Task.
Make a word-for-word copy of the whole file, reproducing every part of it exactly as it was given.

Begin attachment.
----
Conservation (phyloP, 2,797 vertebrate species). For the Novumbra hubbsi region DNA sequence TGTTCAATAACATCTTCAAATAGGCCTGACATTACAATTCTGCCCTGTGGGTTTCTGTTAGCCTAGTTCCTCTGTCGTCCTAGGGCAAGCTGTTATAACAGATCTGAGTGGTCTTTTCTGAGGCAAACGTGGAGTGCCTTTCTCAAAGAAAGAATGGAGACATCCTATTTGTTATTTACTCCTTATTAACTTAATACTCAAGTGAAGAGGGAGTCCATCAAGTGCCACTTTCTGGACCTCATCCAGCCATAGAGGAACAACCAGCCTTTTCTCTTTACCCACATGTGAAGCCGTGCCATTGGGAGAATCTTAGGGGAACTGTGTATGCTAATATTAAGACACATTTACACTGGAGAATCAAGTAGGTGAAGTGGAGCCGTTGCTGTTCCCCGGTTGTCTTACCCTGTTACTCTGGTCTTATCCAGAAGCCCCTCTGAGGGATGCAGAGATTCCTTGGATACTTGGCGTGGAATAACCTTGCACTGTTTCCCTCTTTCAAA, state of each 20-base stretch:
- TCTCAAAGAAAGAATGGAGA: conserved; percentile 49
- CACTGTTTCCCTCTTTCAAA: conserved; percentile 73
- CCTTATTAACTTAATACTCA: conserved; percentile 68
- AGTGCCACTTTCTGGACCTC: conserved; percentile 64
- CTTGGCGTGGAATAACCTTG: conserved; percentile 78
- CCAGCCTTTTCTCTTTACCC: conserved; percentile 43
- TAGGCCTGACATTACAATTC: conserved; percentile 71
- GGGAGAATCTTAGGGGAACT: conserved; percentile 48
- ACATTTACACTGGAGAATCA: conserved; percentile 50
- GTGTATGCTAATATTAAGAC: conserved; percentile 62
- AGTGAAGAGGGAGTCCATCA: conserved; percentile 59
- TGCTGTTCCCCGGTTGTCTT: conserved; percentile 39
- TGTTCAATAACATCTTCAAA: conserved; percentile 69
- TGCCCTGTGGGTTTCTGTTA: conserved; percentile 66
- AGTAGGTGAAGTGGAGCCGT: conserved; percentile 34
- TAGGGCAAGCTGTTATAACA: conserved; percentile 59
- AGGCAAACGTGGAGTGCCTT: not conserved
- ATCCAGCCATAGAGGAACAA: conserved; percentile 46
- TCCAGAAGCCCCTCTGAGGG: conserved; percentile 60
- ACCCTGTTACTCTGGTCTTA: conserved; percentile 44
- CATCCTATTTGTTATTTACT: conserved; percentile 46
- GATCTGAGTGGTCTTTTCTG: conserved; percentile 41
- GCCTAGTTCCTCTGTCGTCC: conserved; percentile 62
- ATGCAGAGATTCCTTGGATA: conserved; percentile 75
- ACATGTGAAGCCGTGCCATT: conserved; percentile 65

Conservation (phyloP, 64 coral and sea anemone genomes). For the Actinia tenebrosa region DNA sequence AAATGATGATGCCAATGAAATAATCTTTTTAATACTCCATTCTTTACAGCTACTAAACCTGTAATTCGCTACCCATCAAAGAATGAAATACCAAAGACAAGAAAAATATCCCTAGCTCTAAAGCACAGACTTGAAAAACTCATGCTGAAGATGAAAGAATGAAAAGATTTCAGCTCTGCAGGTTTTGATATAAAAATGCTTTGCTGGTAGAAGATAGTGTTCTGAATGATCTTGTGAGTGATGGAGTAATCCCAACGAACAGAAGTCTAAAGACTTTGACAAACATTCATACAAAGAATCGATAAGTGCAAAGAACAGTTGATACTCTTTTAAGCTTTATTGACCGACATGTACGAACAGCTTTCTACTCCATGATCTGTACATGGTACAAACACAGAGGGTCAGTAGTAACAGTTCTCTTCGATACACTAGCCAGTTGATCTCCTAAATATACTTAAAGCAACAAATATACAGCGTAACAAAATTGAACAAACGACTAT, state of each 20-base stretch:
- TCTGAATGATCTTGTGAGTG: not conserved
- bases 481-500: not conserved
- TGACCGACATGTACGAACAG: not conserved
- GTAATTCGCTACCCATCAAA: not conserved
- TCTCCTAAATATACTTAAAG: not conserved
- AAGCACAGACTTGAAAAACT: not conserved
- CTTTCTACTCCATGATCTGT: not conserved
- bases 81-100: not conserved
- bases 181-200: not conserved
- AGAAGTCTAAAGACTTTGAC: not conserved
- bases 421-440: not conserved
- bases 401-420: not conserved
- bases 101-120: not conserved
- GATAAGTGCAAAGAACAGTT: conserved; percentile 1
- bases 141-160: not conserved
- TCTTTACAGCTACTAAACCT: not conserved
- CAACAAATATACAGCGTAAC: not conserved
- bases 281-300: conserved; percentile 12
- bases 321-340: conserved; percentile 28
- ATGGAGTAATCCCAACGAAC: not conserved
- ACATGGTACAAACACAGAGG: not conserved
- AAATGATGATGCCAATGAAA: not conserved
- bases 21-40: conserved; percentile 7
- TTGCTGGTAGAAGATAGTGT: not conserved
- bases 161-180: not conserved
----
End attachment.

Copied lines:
Conservation (phyloP, 2,797 vertebrate species). For the Novumbra hubbsi region DNA sequence TGTTCAATAACATCTTCAAATAGGCCTGACATTACAATTCTGCCCTGTGGGTTTCTGTTAGCCTAGTTCCTCTGTCGTCCTAGGGCAAGCTGTTATAACAGATCTGAGTGGTCTTTTCTGAGGCAAACGTGGAGTGCCTTTCTCAAAGAAAGAATGGAGACATCCTATTTGTTATTTACTCCTTATTAACTTAATACTCAAGTGAAGAGGGAGTCCATCAAGTGCCACTTTCTGGACCTCATCCAGCCATAGAGGAACAACCAGCCTTTTCTCTTTACCCACATGTGAAGCCGTGCCATTGGGAGAATCTTAGGGGAACTGTGTATGCTAATATTAAGACACATTTACACTGGAGAATCAAGTAGGTGAAGTGGAGCCGTTGCTGTTCCCCGGTTGTCTTACCCTGTTACTCTGGTCTTATCCAGAAGCCCCTCTGAGGGATGCAGAGATTCCTTGGATACTTGGCGTGGAATAACCTTGCACTGTTTCCCTCTTTCAAA, state of each 20-base stretch:
- TCTCAAAGAAAGAATGGAGA: conserved; percentile 49
- CACTGTTTCCCTCTTTCAAA: conserved; percentile 73
- CCTTATTAACTTAATACTCA: conserved; percentile 68
- AGTGCCACTTTCTGGACCTC: conserved; percentile 64
- CTTGGCGTGGAATAACCTTG: conserved; percentile 78
- CCAGCCTTTTCTCTTTACCC: conserved; percentile 43
- TAGGCCTGACATTACAATTC: conserved; percentile 71
- GGGAGAATCTTAGGGGAACT: conserved; percentile 48
- ACATTTACACTGGAGAATCA: conserved; percentile 50
- GTGTATGCTAATATTAAGAC: conserved; percentile 62
- AGTGAAGAGGGAGTCCATCA: conserved; percentile 59
- TGCTGTTCCCCGGTTGTCTT: conserved; percentile 39
- TGTTCAATAACATCTTCAAA: conserved; percentile 69
- TGCCCTGTGGGTTTCTGTTA: conserved; percentile 66
- AGTAGGTGAAGTGGAGCCGT: conserved; percentile 34
- TAGGGCAAGCTGTTATAACA: conserved; percentile 59
- AGGCAAACGTGGAGTGCCTT: not conserved
- ATCCAGCCATAGAGGAACAA: conserved; percentile 46
- TCCAGAAGCCCCTCTGAGGG: conserved; percentile 60
- ACCCTGTTACTCTGGTCTTA: conserved; percentile 44
- CATCCTATTTGTTATTTACT: conserved; percentile 46
- GATCTGAGTGGTCTTTTCTG: conserved; percentile 41
- GCCTAGTTCCTCTGTCGTCC: conserved; percentile 62
- ATGCAGAGATTCCTTGGATA: conserved; percentile 75
- ACATGTGAAGCCGTGCCATT: conserved; percentile 65

Conservation (phyloP, 64 coral and sea anemone genomes). For the Actinia tenebrosa region DNA sequence AAATGATGATGCCAATGAAATAATCTTTTTAATACTCCATTCTTTACAGCTACTAAACCTGTAATTCGCTACCCATCAAAGAATGAAATACCAAAGACAAGAAAAATATCCCTAGCTCTAAAGCACAGACTTGAAAAACTCATGCTGAAGATGAAAGAATGAAAAGATTTCAGCTCTGCAGGTTTTGATATAAAAATGCTTTGCTGGTAGAAGATAGTGTTCTGAATGATCTTGTGAGTGATGGAGTAATCCCAACGAACAGAAGTCTAAAGACTTTGACAAACATTCATACAAAGAATCGATAAGTGCAAAGAACAGTTGATACTCTTTTAAGCTTTATTGACCGACATGTACGAACAGCTTTCTACTCCATGATCTGTACATGGTACAAACACAGAGGGTCAGTAGTAACAGTTCTCTTCGATACACTAGCCAGTTGATCTCCTAAATATACTTAAAGCAACAAATATACAGCGTAACAAAATTGAACAAACGACTAT, state of each 20-base stretch:
- TCTGAATGATCTTGTGAGTG: not conserved
- bases 481-500: not conserved
- TGACCGACATGTACGAACAG: not conserved
- GTAATTCGCTACCCATCAAA: not conserved
- TCTCCTAAATATACTTAAAG: not conserved
- AAGCACAGACTTGAAAAACT: not conserved
- CTTTCTACTCCATGATCTGT: not conserved
- bases 81-100: not conserved
- bases 181-200: not conserved
- AGAAGTCTAAAGACTTTGAC: not conserved
- bases 421-440: not conserved
- bases 401-420: not conserved
- bases 101-120: not conserved
- GATAAGTGCAAAGAACAGTT: conserved; percentile 1
- bases 141-160: not conserved
- TCTTTACAGCTACTAAACCT: not conserved
- CAACAAATATACAGCGTAAC: not conserved
- bases 281-300: conserved; percentile 12
- bases 321-340: conserved; percentile 28
- ATGGAGTAATCCCAACGAAC: not conserved
- ACATGGTACAAACACAGAGG: not conserved
- AAATGATGATGCCAATGAAA: not conserved
- bases 21-40: conserved; percentile 7
- TTGCTGGTAGAAGATAGTGT: not conserved
- bases 161-180: not conserved